The pre-teen years can be a rough transitional period for any family – adjusting to new attitudes, almost constant bickering and fighting. What’s a parent to do?
Instead of giving into the conflict that is sure to arise, there are things parents can do to make it a smoother conversion into the teen years.
The more parents understand what their pre-teen is going through and what can be expected from their behaviour, the better-equipped parents will be able to successfully diffuse the pre-teen years.
The reasons for this change essentially comes down to independence and testing boundaries, parenting expert Julie Freedman-Smith of Parenting Power says.
This can be the result of a number of things.
First, Freedman-Smith says, it’s because as children get older, they are exposed to a wider range of different people who can influence them.
It might be slightly different than what they’re doing at home, so your pre-teen may be trying out the new tones they’re learning to see what they can get away with.
“Our lives as humans, especially as children, are a lot about testing to see where the boundaries lie,” Freedman-Smith says.
Second is the sense of independence they’re getting and feeling — they’re much more grown up than they were, Freedman-Smith adds.
Third, what kids are seeing in the media can also have an influence in their attitudes.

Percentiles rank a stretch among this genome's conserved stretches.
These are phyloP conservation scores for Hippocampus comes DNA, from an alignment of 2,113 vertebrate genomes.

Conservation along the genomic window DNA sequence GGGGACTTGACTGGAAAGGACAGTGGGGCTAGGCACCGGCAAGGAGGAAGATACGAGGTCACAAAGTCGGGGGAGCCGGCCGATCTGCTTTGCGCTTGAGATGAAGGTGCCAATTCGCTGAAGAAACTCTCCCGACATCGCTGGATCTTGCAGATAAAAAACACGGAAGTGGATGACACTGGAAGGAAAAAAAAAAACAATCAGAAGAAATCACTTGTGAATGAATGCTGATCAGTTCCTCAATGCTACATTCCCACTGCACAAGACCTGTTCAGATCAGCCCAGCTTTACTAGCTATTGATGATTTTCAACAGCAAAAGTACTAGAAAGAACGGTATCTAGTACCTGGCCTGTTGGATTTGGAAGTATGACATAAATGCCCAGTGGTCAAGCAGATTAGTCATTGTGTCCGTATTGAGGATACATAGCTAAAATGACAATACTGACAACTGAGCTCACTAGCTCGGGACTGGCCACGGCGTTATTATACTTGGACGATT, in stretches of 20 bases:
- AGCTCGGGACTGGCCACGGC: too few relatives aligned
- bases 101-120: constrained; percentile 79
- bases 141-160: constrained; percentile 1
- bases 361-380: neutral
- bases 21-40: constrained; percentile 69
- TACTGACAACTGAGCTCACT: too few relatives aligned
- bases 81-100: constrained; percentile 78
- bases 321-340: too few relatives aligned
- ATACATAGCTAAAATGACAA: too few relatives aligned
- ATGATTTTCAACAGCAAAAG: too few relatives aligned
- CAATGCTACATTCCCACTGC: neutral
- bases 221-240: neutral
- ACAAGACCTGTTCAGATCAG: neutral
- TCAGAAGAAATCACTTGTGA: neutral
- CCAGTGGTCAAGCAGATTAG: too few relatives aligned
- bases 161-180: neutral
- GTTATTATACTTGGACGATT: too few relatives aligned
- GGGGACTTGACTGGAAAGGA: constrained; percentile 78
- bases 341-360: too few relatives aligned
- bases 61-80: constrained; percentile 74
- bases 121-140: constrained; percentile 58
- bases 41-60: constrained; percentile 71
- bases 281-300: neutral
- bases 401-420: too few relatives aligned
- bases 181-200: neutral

All these things come together and can shape a pre-teen’s behaviour, Freedman-Smith says.
How far a pre-teen is willing to take their new behaviour depends on the pre-teen.
“I think there’s always a range,” she says. “Some kids are going to really test while other kids are only going to try a little bit of something but not too much. But it’s a pretty typical stage.”
Despite it being typical, however, it’s still important for parents not to dismiss behaviour they see as unacceptable just because they anticipate it as part of the phase, Freedman-Smith says.
This unacceptable behaviour will mean different things to different families, so it’s important that parents set out clear expectations for their pre-teens and let them know about it. This can be anything from language that will not be tolerated, or breaking curfew, etc.
If the pre-teen does break a rule, it’s important not to get into a heated argument over it right away. Instead, sit them down and calmly talk to them about why what they did was wrong, then set out an appropriate punishment. Maybe it’s not allowing them to go out next week, but then trying again the week after as long as they’re able to meet the expectations.
Lastly, help them learn from their mistakes. When kids act out, Freedman-Smith says they’re really saying they don’t know how to conduct themselves in this situation. So be there to help guide them in the right direction by not only telling them what they should be doing, but by leading by example as well.